The Best Campsites of Great Smoky Mountains National Park
The Best Developed and Dispersed Campsites both Inside and Outside of America's Busiest National Park
Morton Valley Overlook: Great Smoky Mountains National Park - Photo Credit: Chris Blake
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Great Smoky Mountains National Park is an American treasure, but certainly not a hidden one. Over 14 million people visited the park in 2021, making it far and away the most popular National Park in the country.
Many people limit their visits to scenic auto tours on the park’s 384 miles of road, hardly scratching its surface. However - with 800 square miles of old growth forests, towering waterfalls, ancient mountains, and endless hiking trails - camping in Great Smoky Mountains National Park is the best way to truly experience this special place in all its glory.
Great Smoky Mountains National Park - Photo Credit: Joshua Woroniecki
Camping in Great Smoky Mountains National Park
Camping options are relatively plentiful in Great Smoky Mountains National Park. There are ten campgrounds within park boundaries. Eight either require or accept reservations and two are entirely first-come, first-served. All but one (Big Creek Campground) can accommodate RVs.
The park also features some of the most scenic, plentiful, and wild backcountry camping opportunities on the east side of the Mississippi. There are over 100 backcountry sites throughout the Smokies, including 12 Appalachian Trail shelters along its 71-mile stretch through the park. Keep in mind that you’ll need a permit for any overnight trip in the park’s backcountry.
You can explore the National Park Service website for descriptions and details for all of the campgrounds in the Smokies. But this can be a bit overwhelming - to make planning your trip nice and easy, we have handpicked our personal favorites for every type of camping preference.
Clouds over Cades Cove Campground - Photo Credit: Chris Blake
From solitude seekers to gregarious groups, let’s start with the best developed campgrounds in the Great Smoky Mountains.
Best for Nature Lovers: Cosby Campground
Nestled in a forested, shaded valley of the northeast corner of the Smokies, Cosby Campground provides some respite from the busier parts of the park. With access to the Appalachian Trail and dozens of other routes, it is the best camping option for nature lovers looking to get out and explore the wonders of the Park.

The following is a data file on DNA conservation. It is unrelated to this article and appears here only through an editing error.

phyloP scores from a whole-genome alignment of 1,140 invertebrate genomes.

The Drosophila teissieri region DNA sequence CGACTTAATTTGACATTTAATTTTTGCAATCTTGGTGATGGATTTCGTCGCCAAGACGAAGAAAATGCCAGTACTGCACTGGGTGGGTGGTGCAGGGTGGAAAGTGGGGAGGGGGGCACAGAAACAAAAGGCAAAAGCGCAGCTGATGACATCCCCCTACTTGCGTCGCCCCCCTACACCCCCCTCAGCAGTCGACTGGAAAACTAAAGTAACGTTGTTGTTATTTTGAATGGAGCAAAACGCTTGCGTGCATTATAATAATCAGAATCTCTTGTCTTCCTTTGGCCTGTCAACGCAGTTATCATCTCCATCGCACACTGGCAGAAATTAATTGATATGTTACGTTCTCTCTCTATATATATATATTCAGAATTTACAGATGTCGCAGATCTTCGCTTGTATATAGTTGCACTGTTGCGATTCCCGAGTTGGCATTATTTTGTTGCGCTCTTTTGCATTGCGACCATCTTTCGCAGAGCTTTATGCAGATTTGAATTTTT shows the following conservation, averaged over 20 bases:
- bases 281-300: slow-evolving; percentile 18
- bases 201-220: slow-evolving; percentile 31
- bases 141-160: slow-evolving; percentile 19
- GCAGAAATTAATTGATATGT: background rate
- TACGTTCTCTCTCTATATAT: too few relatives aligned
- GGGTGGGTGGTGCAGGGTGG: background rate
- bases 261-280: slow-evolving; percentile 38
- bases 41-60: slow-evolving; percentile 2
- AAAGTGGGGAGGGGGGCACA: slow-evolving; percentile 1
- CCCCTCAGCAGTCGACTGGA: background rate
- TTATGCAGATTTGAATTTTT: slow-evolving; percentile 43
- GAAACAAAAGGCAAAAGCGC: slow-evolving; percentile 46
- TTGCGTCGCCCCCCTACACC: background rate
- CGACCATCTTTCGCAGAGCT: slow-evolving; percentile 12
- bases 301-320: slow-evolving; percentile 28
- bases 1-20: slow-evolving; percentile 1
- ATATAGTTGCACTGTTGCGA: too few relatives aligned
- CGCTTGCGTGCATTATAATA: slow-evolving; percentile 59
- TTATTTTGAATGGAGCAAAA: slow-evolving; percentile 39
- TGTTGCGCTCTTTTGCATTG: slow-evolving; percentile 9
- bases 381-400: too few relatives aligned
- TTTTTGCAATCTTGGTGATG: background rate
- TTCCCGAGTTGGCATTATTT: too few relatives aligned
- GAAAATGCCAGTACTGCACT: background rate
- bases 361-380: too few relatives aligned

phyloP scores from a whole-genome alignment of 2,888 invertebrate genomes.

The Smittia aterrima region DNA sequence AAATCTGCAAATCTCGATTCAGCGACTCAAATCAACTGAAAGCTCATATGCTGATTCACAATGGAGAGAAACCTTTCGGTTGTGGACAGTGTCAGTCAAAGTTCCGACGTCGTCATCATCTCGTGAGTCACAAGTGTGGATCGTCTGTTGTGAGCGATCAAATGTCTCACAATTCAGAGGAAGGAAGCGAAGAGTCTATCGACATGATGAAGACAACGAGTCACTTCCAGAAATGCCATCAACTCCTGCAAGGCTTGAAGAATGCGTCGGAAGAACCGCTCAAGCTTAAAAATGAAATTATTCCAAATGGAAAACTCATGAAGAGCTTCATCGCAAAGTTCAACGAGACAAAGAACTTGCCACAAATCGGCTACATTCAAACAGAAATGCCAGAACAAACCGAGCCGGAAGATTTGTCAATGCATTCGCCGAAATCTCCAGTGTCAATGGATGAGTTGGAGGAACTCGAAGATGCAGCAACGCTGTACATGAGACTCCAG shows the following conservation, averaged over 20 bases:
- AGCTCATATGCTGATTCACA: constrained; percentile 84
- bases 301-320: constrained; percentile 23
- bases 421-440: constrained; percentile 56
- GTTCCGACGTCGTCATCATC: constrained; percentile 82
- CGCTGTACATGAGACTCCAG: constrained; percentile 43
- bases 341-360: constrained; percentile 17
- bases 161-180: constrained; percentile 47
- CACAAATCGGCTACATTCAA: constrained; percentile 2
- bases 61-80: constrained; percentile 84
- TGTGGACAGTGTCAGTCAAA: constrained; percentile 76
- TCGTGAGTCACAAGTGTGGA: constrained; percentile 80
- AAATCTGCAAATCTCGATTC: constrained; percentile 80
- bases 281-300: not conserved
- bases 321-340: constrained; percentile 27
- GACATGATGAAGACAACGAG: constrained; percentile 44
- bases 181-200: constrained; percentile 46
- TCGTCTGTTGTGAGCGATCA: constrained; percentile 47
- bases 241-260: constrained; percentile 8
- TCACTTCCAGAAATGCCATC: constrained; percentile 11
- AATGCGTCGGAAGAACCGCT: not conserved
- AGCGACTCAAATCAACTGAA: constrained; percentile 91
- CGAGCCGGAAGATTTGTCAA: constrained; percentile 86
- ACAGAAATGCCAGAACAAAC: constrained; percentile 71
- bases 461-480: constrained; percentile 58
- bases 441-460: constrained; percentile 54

There are 157 campsites at Cosby, though only a handful can accommodate RVs. Reservations are accepted, and the campground is open from mid-May to late October every year.
Best for RVs and Larger Groups: Cades Cove Campground
Located in one of the most popular regions of the park, Cades Cove Campground is an excellent home base for both RV campers and large groups. It has 159 individual campsites, plus four group sites that can host up to 30 people.
Group camping is tent-only, but most of the other sites can accommodate RVs. Cades Cove has a campground store, an RV dump station, and is located within close proximity to countless activities. Every member of your group will have something to do, from touring the nearby historic log structures, taking a horseback or carriage ride, or exploring miles of hiking and biking trails.
This campground is open year-round, and sites are available for reservation on a six-month rolling basis.
Best for Last-Minute Planners: Deep Creek Campground
For the impulsive among us, do not fret - you can still pull off that last-minute camping trip in the Smokies! Your best bet is to head for Deep Creek Campground, where the 92 campsites are all first-come, first-served - and each one can accommodate both RVs and tents.
The campground is surrounded by picturesque streams and waterfalls, and is located near some of the best hiking trails in the entire park - such as the Deep Creek Loop Trail and the Lonesome Pine Overlook. It is open from mid-April to late October.
Best for Things to Do: Elkmont Campground
Elkmont Campground is the largest, busiest, and most accessible campground in Great Smoky Mountains National Park. Just 8 miles from the bustling tourist town of Gatlinburg, Tennessee, Elkmont offers quick access to museums, restaurants, galleries, and aquariums — all while getting to camp in the captivating old growth forests of the National Park.